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EU-MED INSIGHTS — Result In Brief

Project ID: 301979
Funded under: FP7-PEOPLE
Country: Germany

The EU foreign policy, viewed from the Maghreb

An EU-funded project investigated the gap between the EU's self-understanding and self-presentation to the world and the perception of its international role from the EU's Maghreb periphery. The study focused on two fields of EU foreign policy: democracy promotion and socioeconomic development.
The EU foreign policy, viewed from the Maghreb
The project EU-MED INSIGHTS (De-coding European foreign policy from the outside. Views from the Maghreb periphery) conducted research only in Morocco (2013) and Tunisia (2014), due to the civil unrest in Algeria.

Research dealt with the postcolonial theoretical concepts of resistance, emancipation and transformation, omitted in previous European and international relations studies.

Empirical research highlighted the divide of local political and social opinions, with a risk of undermining or underrepresenting local paradigms of development.

From an Islamic perspective, evidence suggests a diversity of what is viewed as acceptable or unacceptable in terms of financial transactions, profits or private property. The zakat, a religious tax, is viewed as obligatory for some and a voluntary contribution for others.

The study also examined cases where locals remain silenced on issues of democracy and development, and ways to provide a voice for these persons. Based on the findings, researchers suggest that there should be further investigation into Islam’s silence in matters of economic governance.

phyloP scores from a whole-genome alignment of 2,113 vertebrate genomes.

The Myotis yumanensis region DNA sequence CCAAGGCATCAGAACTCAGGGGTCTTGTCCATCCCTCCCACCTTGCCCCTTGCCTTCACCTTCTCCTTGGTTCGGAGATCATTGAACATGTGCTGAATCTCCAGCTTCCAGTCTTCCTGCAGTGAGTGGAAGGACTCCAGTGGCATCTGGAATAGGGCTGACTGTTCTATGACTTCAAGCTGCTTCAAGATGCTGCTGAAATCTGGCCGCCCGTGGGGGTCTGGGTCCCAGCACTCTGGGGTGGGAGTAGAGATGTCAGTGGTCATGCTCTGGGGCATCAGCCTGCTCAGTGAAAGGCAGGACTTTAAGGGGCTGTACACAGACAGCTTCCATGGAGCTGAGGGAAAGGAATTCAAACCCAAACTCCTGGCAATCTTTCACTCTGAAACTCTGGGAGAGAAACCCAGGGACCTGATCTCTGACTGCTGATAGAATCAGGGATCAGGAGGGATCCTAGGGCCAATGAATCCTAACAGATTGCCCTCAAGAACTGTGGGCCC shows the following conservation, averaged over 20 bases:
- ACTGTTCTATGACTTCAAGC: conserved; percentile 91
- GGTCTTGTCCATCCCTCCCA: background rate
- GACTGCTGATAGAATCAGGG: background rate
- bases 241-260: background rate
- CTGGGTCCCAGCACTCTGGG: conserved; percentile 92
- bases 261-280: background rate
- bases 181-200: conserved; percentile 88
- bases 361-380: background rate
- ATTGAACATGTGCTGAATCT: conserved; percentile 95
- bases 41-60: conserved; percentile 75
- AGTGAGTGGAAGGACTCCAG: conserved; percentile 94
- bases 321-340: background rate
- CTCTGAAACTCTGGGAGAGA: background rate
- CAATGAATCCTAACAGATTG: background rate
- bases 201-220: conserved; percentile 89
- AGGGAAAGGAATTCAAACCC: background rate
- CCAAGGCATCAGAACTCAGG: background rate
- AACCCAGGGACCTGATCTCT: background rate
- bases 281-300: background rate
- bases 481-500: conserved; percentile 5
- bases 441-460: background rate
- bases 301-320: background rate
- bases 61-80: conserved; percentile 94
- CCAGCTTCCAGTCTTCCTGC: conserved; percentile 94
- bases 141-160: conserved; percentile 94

The study showed that the EU is complicit in creating such silences through its financial and programmatic documents, annual or progress reports or simply verbally during the task force meetings.

Researchers used an interdisciplinary perspective, which showed difficulties in transcending boundaries from an ontological and also practical perspective.

Policymakers in Brussels and European civil society organisations paid close attention to the project, after the latest developments in the Mediterranean region. The project showed the EU's limited capacity to adapt to local situations, despite the partnership set-up.

The study recommended that the EU should focus on improving the absorption capacity of the Maghreb civil society rather than trying to compete with other international actors for matters of financial assistance. It also highlighted the danger of the EU losing its normative power credibility.

Research outcomes suggest that the EU should investigate ways to incorporate the Muslim community via its delegations in the Maghreb countries, instead of trying to eradicate Islam from the public sphere. Future research from the scientific community should further investigate the relevance of postcolonial theory.

Related information


Foreign policy, Maghreb, democracy, socioeconomic development, EU-MED INSIGHTS
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